“Stay True,” By Hua Hsu

Jennifer Szalai at the New York Times:

One of the funny things about adolescence is that the world can seem enormous, brimming with possibility, while at the same time the urgency to define oneself — fastidiously curating likes and dislikes, ruthlessly sorting people according to their musical tastes — can make the world feel extremely small.

In his quietly wrenching memoir, “Stay True,” the New Yorker writer Hua Hsu recalls starting out at Berkeley in the mid-1990s as a watchful teenager who had cultivated a cramped sensibility. “I fixated on the lamest things people did,” he writes, delineating who he was by what he rejected — music by Oasis and Pearl Jam, anything “uncool” or “mainstream.” He identified as straight edge — no drugs, no alcohol, no cigarettes — less out of punk-rock principle than out of fear: “I couldn’t imagine letting down my inhibitions around people I’d be silently judging the whole time.”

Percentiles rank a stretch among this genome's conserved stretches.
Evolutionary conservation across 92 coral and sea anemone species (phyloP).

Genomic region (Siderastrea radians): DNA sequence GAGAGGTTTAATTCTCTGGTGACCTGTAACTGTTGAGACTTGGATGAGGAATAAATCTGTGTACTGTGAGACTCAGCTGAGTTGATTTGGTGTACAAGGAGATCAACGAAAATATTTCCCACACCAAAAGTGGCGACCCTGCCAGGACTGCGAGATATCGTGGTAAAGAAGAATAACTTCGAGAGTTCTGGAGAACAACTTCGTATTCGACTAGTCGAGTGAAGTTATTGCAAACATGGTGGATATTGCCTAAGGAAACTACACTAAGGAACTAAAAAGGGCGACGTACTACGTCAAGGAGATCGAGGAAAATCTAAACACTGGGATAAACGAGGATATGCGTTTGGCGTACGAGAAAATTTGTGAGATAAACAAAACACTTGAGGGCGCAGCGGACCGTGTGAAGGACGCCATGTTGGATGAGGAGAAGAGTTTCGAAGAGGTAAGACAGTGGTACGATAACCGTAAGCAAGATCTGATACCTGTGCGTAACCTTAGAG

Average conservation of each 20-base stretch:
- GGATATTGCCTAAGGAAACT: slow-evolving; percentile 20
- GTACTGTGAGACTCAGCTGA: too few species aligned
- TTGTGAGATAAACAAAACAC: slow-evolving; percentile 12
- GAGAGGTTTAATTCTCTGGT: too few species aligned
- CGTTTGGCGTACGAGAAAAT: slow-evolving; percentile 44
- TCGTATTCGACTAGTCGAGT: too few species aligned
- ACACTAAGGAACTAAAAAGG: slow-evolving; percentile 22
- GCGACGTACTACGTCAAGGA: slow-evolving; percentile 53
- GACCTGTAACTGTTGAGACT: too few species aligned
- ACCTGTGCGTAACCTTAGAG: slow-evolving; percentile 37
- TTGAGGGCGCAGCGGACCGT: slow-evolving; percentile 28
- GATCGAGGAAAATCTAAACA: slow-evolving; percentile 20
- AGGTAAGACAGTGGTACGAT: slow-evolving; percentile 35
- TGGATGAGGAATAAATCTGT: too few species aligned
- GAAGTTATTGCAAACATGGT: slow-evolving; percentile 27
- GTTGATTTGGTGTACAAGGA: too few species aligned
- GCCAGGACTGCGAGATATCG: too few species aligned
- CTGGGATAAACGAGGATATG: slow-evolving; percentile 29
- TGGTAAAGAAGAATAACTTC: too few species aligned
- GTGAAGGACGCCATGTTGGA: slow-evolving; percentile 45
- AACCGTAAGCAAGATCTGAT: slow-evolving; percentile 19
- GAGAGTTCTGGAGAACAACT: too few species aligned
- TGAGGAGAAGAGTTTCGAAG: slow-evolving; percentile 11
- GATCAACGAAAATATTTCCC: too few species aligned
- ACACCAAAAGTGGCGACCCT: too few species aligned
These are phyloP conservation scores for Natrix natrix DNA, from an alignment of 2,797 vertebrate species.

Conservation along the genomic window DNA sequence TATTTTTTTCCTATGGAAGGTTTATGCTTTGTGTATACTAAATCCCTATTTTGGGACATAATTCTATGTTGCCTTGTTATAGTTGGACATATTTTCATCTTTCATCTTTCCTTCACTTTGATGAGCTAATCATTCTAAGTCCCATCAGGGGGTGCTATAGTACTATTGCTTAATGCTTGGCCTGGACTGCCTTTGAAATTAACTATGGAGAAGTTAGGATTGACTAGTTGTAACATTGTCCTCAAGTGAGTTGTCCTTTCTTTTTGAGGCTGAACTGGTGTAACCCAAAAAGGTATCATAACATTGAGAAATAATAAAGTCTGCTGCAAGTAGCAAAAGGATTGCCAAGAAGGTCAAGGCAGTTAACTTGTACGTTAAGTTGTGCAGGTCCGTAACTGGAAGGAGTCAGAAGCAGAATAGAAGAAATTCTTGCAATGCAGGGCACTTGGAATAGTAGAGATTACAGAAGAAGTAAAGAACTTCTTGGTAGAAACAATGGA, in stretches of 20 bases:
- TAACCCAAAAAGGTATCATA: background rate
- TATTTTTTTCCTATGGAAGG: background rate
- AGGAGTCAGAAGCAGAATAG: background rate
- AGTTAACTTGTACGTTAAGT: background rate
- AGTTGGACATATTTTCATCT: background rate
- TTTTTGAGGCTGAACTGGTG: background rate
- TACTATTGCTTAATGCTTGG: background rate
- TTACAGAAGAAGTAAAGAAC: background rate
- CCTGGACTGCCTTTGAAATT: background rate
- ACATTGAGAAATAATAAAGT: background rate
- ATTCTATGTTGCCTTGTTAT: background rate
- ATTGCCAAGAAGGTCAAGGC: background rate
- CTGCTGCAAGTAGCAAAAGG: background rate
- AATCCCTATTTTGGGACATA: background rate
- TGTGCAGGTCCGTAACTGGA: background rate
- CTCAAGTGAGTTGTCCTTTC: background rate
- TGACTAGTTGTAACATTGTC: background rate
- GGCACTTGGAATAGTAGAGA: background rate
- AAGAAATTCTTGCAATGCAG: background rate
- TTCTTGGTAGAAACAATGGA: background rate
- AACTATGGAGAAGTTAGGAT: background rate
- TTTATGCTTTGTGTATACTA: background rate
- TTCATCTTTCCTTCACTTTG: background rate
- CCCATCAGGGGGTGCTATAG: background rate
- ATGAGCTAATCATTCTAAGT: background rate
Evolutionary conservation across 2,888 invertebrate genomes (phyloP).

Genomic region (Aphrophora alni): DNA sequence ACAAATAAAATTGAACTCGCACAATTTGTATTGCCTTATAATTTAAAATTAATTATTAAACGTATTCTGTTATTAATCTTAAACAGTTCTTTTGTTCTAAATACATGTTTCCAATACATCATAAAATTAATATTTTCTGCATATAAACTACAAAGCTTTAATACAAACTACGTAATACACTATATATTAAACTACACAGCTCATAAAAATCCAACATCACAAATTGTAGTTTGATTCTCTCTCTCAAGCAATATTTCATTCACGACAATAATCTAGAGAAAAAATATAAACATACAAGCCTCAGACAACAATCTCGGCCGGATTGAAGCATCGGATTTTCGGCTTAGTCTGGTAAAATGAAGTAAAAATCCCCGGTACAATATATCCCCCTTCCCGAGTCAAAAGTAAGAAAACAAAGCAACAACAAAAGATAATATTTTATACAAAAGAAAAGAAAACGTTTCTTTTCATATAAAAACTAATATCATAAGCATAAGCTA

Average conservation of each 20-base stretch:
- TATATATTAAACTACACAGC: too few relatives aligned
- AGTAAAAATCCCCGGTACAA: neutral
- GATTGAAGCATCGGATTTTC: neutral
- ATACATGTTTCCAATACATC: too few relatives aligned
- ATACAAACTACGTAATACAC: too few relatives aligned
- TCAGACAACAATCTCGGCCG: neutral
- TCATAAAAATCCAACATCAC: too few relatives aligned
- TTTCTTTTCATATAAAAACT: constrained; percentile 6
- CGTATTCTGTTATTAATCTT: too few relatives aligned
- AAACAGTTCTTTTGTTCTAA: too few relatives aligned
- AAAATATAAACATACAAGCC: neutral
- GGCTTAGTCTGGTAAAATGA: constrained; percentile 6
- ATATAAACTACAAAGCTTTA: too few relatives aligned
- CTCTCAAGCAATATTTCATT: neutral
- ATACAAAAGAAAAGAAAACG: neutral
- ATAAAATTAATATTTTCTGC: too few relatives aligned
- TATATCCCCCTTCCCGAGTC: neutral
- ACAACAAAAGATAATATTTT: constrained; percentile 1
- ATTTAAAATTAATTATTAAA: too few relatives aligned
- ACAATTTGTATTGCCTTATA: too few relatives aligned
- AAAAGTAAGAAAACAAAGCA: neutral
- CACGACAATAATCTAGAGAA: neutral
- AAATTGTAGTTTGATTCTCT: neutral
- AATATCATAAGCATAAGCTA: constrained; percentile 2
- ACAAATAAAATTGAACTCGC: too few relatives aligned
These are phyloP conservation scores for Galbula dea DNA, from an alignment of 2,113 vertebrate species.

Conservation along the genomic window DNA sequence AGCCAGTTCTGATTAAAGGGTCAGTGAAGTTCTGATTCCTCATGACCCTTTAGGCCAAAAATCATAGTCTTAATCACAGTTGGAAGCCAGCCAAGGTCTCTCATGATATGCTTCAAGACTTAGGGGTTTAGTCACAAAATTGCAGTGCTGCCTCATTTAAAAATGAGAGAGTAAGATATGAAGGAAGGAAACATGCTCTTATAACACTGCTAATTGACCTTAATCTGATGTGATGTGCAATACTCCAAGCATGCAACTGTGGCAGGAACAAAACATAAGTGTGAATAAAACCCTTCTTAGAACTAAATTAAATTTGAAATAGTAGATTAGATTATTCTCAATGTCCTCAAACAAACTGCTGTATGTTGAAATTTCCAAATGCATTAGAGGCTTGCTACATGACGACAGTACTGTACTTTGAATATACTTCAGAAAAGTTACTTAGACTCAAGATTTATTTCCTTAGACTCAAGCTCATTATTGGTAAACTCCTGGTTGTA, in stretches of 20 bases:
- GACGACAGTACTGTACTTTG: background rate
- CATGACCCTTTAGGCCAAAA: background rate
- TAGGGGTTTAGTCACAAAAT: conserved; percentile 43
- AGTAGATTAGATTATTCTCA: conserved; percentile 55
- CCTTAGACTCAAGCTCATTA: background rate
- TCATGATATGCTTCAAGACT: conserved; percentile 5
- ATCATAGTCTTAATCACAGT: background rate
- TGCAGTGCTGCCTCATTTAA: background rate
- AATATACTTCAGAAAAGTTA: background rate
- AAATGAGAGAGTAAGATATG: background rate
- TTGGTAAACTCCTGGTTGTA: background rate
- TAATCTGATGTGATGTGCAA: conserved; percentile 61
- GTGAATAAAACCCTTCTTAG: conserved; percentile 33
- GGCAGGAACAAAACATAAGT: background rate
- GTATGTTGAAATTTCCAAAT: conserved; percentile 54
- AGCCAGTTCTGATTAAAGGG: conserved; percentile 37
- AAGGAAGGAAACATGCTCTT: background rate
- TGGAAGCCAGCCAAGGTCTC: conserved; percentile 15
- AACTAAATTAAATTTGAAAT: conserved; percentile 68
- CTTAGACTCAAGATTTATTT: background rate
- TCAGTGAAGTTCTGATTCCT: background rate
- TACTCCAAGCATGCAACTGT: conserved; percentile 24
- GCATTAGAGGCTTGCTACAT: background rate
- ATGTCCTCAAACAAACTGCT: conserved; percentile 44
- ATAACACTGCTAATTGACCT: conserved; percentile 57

more here.